As ward map deadline nears, calls for transparency among deadlocked City Council

Chicago News

With just two days left for Chicago City Council to approve a new ward map, a compromise still hasn’t emerged from negotiations happening behind closed doors.

Mayor Lightfoot insists she wants transparency in the once-a-decade ward map redrawing.  

“I think the people in the city are very eager for input,” Mayor Lightfoot said.

But behind closed doors, influential alderpeople are deadlocked over new boundaries. 

Over the weekend, Mayor Lightfoot jumped into the discussion, to little avail.

“I was invited by a number of different folks to get engaged, and I did,” Lightfoot said. “I convened a meeting over the weekend. We spent several hours putting issues on the table, trying to narrow those issues and get to some kind of a consensus.”

In response to an increase in Chicago’s Latino population, City Council’s Latino Caucus wants two more wards. But the Black Caucus doesn’t want to give up more than one seat.

Forty-one of the 50 alderpeople must agree on a map. If they don’t, Chicago voters will choose the ward boundaries during a special election next June. Today, Mayor Lightfoot sounded resigned that Chicago is headed to its first map referendum in decades. 

“They’ll either get something done, or they won’t,” Lightfoot said. “Obviously, Wednesday is an important date but it’s not going to be the last word, I don’t believe, on a map that’s going to dictate what the wards look like over the next decade.”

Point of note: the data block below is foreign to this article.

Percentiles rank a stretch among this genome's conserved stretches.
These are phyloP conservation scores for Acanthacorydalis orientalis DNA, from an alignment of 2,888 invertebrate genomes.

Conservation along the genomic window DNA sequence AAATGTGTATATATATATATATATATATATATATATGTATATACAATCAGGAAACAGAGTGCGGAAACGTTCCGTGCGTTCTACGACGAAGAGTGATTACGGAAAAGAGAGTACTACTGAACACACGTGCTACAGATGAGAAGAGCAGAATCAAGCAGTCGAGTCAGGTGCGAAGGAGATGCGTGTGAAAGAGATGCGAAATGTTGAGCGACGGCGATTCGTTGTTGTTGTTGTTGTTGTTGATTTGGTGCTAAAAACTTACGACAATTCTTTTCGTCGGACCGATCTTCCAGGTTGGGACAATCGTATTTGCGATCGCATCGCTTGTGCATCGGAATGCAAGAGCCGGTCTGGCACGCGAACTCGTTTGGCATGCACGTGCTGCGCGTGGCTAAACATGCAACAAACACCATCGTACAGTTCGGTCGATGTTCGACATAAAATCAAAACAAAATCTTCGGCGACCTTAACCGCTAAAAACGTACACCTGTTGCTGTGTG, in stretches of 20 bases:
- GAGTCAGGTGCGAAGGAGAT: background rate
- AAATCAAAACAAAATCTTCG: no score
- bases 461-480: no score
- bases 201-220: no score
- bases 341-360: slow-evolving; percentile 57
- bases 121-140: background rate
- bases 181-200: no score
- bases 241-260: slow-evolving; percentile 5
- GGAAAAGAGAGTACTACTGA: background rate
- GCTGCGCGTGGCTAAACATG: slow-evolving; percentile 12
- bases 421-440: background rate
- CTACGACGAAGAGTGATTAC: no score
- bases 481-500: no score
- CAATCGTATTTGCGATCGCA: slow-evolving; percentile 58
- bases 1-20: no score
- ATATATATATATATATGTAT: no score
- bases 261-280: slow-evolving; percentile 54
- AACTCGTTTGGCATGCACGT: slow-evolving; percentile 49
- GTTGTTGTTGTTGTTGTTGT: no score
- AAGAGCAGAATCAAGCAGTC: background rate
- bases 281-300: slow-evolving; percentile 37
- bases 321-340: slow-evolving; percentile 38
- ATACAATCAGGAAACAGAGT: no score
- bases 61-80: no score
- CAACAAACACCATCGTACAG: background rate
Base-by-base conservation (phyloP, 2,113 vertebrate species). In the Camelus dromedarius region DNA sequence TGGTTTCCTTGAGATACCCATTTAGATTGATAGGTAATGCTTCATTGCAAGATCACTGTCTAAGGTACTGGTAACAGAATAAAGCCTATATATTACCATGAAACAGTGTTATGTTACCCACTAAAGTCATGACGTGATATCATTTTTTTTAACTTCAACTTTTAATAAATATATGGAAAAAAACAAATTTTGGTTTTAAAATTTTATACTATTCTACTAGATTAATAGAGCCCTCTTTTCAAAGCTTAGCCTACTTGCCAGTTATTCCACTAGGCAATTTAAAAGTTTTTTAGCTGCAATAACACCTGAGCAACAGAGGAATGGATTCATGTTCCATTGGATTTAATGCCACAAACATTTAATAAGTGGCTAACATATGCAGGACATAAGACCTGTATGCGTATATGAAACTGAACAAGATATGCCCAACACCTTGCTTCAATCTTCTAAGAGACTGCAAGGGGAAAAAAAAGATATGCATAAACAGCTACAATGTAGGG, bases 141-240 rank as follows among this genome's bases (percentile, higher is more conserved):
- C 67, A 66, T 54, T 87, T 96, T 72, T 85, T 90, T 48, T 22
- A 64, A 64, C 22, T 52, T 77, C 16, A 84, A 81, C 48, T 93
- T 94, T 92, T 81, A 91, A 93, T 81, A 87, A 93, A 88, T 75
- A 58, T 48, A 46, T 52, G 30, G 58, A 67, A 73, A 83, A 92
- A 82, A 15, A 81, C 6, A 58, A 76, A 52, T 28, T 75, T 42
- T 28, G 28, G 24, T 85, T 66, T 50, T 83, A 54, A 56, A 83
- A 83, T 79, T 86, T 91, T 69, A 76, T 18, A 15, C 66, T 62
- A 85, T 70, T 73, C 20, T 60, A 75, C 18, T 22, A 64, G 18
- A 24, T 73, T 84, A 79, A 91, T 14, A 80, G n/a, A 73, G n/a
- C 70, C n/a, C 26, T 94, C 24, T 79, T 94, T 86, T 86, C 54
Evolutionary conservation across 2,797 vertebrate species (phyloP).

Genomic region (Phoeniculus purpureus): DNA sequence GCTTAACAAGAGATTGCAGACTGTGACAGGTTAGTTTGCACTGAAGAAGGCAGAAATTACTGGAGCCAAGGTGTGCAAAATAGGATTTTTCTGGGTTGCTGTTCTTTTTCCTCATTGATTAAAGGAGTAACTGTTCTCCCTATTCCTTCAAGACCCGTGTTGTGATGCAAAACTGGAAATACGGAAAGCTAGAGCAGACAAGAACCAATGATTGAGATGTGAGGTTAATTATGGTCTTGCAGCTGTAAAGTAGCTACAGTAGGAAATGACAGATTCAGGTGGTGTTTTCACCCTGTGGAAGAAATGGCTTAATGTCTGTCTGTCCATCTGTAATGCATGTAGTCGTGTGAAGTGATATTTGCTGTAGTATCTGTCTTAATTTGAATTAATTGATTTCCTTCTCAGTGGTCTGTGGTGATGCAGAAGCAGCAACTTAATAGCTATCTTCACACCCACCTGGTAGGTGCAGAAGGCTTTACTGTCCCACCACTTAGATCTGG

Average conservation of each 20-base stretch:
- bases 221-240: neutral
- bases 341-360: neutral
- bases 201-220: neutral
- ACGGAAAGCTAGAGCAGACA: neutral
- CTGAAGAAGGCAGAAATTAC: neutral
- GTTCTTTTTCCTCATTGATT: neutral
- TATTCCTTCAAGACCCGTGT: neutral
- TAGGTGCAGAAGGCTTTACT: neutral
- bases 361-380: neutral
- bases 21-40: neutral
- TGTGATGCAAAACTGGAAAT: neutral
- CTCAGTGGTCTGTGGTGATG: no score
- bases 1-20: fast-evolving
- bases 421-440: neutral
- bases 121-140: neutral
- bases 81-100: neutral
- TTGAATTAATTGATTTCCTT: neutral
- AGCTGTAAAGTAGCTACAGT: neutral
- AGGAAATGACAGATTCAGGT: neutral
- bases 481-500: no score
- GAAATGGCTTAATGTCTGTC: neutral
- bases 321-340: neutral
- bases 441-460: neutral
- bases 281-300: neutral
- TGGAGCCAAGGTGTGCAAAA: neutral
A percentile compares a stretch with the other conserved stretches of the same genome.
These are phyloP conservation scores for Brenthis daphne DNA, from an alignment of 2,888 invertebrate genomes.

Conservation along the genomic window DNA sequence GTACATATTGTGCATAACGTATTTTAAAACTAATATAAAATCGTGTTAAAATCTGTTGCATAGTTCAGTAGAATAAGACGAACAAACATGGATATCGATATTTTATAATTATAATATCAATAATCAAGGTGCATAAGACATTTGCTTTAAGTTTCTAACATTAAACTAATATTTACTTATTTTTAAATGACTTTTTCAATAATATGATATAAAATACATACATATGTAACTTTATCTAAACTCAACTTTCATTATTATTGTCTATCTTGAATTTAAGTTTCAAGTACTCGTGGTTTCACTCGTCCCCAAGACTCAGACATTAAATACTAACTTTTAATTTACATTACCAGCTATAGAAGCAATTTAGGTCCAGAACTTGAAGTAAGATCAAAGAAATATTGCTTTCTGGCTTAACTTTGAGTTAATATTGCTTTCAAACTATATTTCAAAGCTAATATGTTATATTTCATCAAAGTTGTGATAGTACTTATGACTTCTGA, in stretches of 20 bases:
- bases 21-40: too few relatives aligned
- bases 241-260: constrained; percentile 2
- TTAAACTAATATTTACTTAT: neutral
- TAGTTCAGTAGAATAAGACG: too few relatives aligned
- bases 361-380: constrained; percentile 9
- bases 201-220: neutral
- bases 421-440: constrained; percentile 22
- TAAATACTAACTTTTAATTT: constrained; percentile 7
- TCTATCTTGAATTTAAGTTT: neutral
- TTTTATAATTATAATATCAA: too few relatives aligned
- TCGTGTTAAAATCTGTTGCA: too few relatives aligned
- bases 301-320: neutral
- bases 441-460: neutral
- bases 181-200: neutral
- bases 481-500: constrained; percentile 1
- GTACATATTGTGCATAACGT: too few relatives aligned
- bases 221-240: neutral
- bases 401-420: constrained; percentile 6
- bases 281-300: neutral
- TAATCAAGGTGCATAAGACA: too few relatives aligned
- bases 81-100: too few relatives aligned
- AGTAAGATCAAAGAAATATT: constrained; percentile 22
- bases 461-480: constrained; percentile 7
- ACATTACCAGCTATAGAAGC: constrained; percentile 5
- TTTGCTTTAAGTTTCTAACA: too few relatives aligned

Even though the final map is not done, City Council’s Rules Committee met Monday afternoon. 

Ald. Gilbert Villegas (36th Ward) slammed the map-making process.

“This has been the least transparent process ever,” Villegas said. “Here we are two days before this body is going to take action on it and we, being asked to try to and support this, haven’t even seen the full map yet.”

Mayor Lightfoot’s floor leader Ald. Michelle Harris (8th Ward) pushed back, however.

“I feel insulted. I feel insulted as a female woman. I’ve asked you to come into a space you all took a – and I’m going to get really indignant right about now – I’ve asked you all to come into a space and in typical male, you all think you can run all over me come in and be part of the process,” Harris said. “That map room has been sitting there. All you had to do…was come in and be part of the process.”

So when will we see the map? Alderwoman Michelle Harris says soon. She says all 50 alderpeople and the public will get the map at the same time.

Copyright 2022 Nexstar Media Inc. All rights reserved. This material may not be published, broadcast, rewritten, or redistributed.

Popular

Latest News

More News